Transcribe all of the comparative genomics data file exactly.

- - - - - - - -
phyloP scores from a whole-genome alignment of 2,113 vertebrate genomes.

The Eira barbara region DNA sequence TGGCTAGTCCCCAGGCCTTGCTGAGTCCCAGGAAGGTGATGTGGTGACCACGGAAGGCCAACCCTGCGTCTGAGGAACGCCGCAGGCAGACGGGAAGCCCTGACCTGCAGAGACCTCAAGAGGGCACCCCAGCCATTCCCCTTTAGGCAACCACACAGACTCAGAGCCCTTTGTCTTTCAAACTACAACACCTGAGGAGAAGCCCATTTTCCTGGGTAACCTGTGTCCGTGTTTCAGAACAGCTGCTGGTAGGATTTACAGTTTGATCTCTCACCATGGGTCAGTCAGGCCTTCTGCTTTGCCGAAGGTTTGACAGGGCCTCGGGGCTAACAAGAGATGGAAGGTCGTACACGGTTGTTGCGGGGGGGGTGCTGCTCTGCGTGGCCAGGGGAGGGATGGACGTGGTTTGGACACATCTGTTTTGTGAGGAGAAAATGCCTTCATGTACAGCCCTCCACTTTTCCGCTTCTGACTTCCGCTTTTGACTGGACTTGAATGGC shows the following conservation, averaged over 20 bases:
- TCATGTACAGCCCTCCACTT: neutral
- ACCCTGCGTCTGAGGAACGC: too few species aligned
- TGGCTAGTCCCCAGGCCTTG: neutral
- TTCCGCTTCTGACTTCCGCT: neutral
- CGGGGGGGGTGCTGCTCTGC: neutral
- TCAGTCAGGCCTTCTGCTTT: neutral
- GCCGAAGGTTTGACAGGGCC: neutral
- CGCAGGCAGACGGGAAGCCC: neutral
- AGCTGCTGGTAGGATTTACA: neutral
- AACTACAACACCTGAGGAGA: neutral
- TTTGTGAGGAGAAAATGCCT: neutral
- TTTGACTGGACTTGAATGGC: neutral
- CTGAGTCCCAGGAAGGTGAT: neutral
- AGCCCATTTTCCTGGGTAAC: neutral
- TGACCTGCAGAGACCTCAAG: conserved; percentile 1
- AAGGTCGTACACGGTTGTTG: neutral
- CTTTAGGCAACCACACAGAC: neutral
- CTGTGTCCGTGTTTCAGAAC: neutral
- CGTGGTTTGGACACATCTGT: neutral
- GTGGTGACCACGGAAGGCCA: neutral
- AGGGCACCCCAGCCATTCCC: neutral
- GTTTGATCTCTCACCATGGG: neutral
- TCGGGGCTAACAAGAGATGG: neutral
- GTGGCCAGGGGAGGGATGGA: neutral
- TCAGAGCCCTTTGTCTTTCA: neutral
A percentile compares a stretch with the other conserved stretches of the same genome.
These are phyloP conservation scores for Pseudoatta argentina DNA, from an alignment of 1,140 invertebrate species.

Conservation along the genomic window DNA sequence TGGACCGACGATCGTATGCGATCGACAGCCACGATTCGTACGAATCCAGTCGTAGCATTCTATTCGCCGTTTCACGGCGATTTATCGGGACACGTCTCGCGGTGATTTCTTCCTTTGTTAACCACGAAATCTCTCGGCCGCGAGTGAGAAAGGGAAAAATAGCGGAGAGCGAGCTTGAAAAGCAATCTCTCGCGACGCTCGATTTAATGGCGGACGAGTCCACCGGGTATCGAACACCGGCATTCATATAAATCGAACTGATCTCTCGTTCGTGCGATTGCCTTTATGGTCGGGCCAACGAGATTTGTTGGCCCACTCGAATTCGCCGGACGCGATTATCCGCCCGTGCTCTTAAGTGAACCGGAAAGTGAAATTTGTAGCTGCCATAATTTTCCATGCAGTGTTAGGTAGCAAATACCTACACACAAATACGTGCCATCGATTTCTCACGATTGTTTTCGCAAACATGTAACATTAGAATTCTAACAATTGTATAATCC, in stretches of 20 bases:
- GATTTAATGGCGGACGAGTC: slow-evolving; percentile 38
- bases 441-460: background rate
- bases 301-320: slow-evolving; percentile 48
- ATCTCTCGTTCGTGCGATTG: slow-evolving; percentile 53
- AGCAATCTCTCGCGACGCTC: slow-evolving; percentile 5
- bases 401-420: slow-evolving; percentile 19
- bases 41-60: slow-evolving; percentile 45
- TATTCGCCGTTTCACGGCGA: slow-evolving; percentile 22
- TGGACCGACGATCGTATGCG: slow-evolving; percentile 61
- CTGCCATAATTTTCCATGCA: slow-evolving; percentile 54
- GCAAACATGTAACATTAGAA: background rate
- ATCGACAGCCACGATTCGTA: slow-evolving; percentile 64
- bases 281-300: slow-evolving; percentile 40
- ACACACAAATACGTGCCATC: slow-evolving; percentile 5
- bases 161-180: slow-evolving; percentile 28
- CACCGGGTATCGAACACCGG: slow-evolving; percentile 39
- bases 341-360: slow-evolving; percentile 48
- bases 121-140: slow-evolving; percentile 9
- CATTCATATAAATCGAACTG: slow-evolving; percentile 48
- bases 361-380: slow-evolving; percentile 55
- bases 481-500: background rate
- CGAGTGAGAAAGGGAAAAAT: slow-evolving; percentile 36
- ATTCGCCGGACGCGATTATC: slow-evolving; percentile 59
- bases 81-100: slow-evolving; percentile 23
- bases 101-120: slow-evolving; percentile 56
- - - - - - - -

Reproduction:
phyloP scores from a whole-genome alignment of 2,113 vertebrate genomes.

The Eira barbara region DNA sequence TGGCTAGTCCCCAGGCCTTGCTGAGTCCCAGGAAGGTGATGTGGTGACCACGGAAGGCCAACCCTGCGTCTGAGGAACGCCGCAGGCAGACGGGAAGCCCTGACCTGCAGAGACCTCAAGAGGGCACCCCAGCCATTCCCCTTTAGGCAACCACACAGACTCAGAGCCCTTTGTCTTTCAAACTACAACACCTGAGGAGAAGCCCATTTTCCTGGGTAACCTGTGTCCGTGTTTCAGAACAGCTGCTGGTAGGATTTACAGTTTGATCTCTCACCATGGGTCAGTCAGGCCTTCTGCTTTGCCGAAGGTTTGACAGGGCCTCGGGGCTAACAAGAGATGGAAGGTCGTACACGGTTGTTGCGGGGGGGGTGCTGCTCTGCGTGGCCAGGGGAGGGATGGACGTGGTTTGGACACATCTGTTTTGTGAGGAGAAAATGCCTTCATGTACAGCCCTCCACTTTTCCGCTTCTGACTTCCGCTTTTGACTGGACTTGAATGGC shows the following conservation, averaged over 20 bases:
- TCATGTACAGCCCTCCACTT: neutral
- ACCCTGCGTCTGAGGAACGC: too few species aligned
- TGGCTAGTCCCCAGGCCTTG: neutral
- TTCCGCTTCTGACTTCCGCT: neutral
- CGGGGGGGGTGCTGCTCTGC: neutral
- TCAGTCAGGCCTTCTGCTTT: neutral
- GCCGAAGGTTTGACAGGGCC: neutral
- CGCAGGCAGACGGGAAGCCC: neutral
- AGCTGCTGGTAGGATTTACA: neutral
- AACTACAACACCTGAGGAGA: neutral
- TTTGTGAGGAGAAAATGCCT: neutral
- TTTGACTGGACTTGAATGGC: neutral
- CTGAGTCCCAGGAAGGTGAT: neutral
- AGCCCATTTTCCTGGGTAAC: neutral
- TGACCTGCAGAGACCTCAAG: conserved; percentile 1
- AAGGTCGTACACGGTTGTTG: neutral
- CTTTAGGCAACCACACAGAC: neutral
- CTGTGTCCGTGTTTCAGAAC: neutral
- CGTGGTTTGGACACATCTGT: neutral
- GTGGTGACCACGGAAGGCCA: neutral
- AGGGCACCCCAGCCATTCCC: neutral
- GTTTGATCTCTCACCATGGG: neutral
- TCGGGGCTAACAAGAGATGG: neutral
- GTGGCCAGGGGAGGGATGGA: neutral
- TCAGAGCCCTTTGTCTTTCA: neutral
A percentile compares a stretch with the other conserved stretches of the same genome.
These are phyloP conservation scores for Pseudoatta argentina DNA, from an alignment of 1,140 invertebrate species.

Conservation along the genomic window DNA sequence TGGACCGACGATCGTATGCGATCGACAGCCACGATTCGTACGAATCCAGTCGTAGCATTCTATTCGCCGTTTCACGGCGATTTATCGGGACACGTCTCGCGGTGATTTCTTCCTTTGTTAACCACGAAATCTCTCGGCCGCGAGTGAGAAAGGGAAAAATAGCGGAGAGCGAGCTTGAAAAGCAATCTCTCGCGACGCTCGATTTAATGGCGGACGAGTCCACCGGGTATCGAACACCGGCATTCATATAAATCGAACTGATCTCTCGTTCGTGCGATTGCCTTTATGGTCGGGCCAACGAGATTTGTTGGCCCACTCGAATTCGCCGGACGCGATTATCCGCCCGTGCTCTTAAGTGAACCGGAAAGTGAAATTTGTAGCTGCCATAATTTTCCATGCAGTGTTAGGTAGCAAATACCTACACACAAATACGTGCCATCGATTTCTCACGATTGTTTTCGCAAACATGTAACATTAGAATTCTAACAATTGTATAATCC, in stretches of 20 bases:
- GATTTAATGGCGGACGAGTC: slow-evolving; percentile 38
- bases 441-460: background rate
- bases 301-320: slow-evolving; percentile 48
- ATCTCTCGTTCGTGCGATTG: slow-evolving; percentile 53
- AGCAATCTCTCGCGACGCTC: slow-evolving; percentile 5
- bases 401-420: slow-evolving; percentile 19
- bases 41-60: slow-evolving; percentile 45
- TATTCGCCGTTTCACGGCGA: slow-evolving; percentile 22
- TGGACCGACGATCGTATGCG: slow-evolving; percentile 61
- CTGCCATAATTTTCCATGCA: slow-evolving; percentile 54
- GCAAACATGTAACATTAGAA: background rate
- ATCGACAGCCACGATTCGTA: slow-evolving; percentile 64
- bases 281-300: slow-evolving; percentile 40
- ACACACAAATACGTGCCATC: slow-evolving; percentile 5
- bases 161-180: slow-evolving; percentile 28
- CACCGGGTATCGAACACCGG: slow-evolving; percentile 39
- bases 341-360: slow-evolving; percentile 48
- bases 121-140: slow-evolving; percentile 9
- CATTCATATAAATCGAACTG: slow-evolving; percentile 48
- bases 361-380: slow-evolving; percentile 55
- bases 481-500: background rate
- CGAGTGAGAAAGGGAAAAAT: slow-evolving; percentile 36
- ATTCGCCGGACGCGATTATC: slow-evolving; percentile 59
- bases 81-100: slow-evolving; percentile 23
- bases 101-120: slow-evolving; percentile 56